Artios Pharma hails launch of landmark cancer trial
Artios Pharma has revealed another milestone on the road to improving treatments for cancer patients worldwide.
The Cambridge company is pioneering the development of novel small molecule therapeutics that target the DNA Damage Response process in order to treat patients suffering from a broad range of cancers.
It today reveals that it has dosed the first patient in its Phase 1/2a study with its polymerase theta inhibitor, ART4215. The study will enrol up to 206 patients and will be conducted at multiple oncology centres across the US and Europe.
The Pol project was originally in-licensed from Cancer Research UK in 2016 as part of the initial formation of Artios.
The open label, multi-centre study will assess the safety, tolerability, pharmacokinetics, and clinical activity of ART4215 administered orally as a monotherapy and in combination with other anticancer medicines in patients with advanced or metastatic solid tumours.
The trial is led by principal investigators Erika P. Hamilton, director of the Breast Cancer and Gynecologic Cancer Research Program; Sarah Cannon Research Institute at Tennessee Oncology; and Timothy Yap, associate professor of Investigational Cancer Therapeutics and medical director of the Institute for Applied Cancer Science at The University of Texas MD Anderson Cancer Center. Interim safety and tolerability data is expected in 2022.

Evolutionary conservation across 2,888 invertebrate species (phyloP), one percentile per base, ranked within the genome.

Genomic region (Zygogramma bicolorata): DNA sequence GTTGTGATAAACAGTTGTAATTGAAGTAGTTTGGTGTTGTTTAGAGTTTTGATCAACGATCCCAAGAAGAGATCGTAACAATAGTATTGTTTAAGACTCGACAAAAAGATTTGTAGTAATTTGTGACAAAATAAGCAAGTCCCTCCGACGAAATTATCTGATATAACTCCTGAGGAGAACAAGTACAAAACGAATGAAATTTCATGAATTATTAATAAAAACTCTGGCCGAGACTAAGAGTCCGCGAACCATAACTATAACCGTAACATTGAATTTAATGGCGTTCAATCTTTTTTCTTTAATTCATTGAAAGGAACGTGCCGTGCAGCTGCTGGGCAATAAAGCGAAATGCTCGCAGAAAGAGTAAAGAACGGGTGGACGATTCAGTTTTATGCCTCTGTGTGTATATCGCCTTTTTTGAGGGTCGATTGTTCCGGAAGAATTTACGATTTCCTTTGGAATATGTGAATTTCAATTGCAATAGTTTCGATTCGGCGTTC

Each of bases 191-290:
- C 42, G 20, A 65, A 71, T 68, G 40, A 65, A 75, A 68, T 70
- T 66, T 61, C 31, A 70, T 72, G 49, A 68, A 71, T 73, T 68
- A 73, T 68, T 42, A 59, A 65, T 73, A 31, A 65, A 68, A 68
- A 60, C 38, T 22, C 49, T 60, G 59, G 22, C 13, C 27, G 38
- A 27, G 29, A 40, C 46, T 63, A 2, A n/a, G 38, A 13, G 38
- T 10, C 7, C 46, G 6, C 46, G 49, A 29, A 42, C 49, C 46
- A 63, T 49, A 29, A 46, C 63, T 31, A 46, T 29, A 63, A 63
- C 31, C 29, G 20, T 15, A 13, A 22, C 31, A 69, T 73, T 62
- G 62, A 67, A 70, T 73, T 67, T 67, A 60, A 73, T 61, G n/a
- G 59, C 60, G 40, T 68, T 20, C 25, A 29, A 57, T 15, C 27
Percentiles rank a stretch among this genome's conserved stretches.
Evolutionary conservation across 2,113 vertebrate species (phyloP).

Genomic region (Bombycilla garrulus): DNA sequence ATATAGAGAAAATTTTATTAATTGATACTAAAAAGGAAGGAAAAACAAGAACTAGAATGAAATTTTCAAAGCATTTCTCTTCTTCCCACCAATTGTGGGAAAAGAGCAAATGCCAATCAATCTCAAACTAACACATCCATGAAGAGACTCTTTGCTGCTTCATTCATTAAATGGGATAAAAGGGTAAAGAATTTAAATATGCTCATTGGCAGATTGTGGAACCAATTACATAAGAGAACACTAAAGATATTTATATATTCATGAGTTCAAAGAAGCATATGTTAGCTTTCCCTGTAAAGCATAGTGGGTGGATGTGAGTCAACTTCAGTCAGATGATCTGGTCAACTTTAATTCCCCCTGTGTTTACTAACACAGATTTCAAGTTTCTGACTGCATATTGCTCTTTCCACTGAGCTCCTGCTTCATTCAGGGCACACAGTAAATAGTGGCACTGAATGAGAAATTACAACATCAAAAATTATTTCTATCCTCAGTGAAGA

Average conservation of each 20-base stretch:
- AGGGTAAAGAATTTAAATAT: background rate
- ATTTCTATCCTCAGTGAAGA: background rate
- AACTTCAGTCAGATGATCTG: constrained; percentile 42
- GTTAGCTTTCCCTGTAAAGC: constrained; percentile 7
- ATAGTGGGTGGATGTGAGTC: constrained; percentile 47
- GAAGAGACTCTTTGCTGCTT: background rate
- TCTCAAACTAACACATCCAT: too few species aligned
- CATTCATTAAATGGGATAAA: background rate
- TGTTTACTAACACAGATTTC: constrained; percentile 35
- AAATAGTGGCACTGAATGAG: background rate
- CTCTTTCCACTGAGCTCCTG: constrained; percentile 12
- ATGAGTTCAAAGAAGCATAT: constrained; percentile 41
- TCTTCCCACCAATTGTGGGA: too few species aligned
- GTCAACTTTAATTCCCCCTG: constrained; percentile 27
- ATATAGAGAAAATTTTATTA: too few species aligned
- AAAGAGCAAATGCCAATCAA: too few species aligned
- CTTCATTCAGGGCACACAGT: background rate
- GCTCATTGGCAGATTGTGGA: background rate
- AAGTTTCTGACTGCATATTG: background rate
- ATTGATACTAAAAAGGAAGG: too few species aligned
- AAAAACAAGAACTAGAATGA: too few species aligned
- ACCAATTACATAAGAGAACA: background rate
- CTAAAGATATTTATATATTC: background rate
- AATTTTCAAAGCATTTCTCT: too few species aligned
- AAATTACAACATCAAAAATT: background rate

Artios CEO Dr Niall Martin, said: “The initiation of our Phase 1/2a study is an important milestone for Artios and the DNA Damage Response field in general, launching the first evaluation of a specifically designed inhibitor in the clinic.
“Pol is an important tumour-specific DDR target which we believe has the potential to exploit certain genetic vulnerabilities of cancer cells with defective DNA repair processes, while sparing healthy tissue.
“We have brought forward to the clinic a new and exciting inhibitor class where preclinical data shows the possible clinical utility that a potent, selective Pol inhibitor may have as a single agent in patients who have progressed on PARP inhibitors, in combination with PARP inhibition in PARPi naïve patients and in combination with DNA damaging therapies such as ionizing radiation and cytotoxic chemotherapy.
“The progress of ART4215 supports Artios’s approach to leverage our internal expertise in identifying promising new DDR targets, developing novel molecules, working with our collaborators at Cancer Research UK, and advancing these molecules into the clinic.
“It has been a very productive year at Artios with the execution of our $153 million Series C financing in July and now the expansion of our clinical pipeline, building on our ongoing clinical development of ART0380, an ATR inhibitor, and our collaborations with Merck KGaA and Novartis.”
Artios has raised $320m to date from investors and strategic partners; it is based at the Babraham Research Campus in Cambridge with an office in New York City.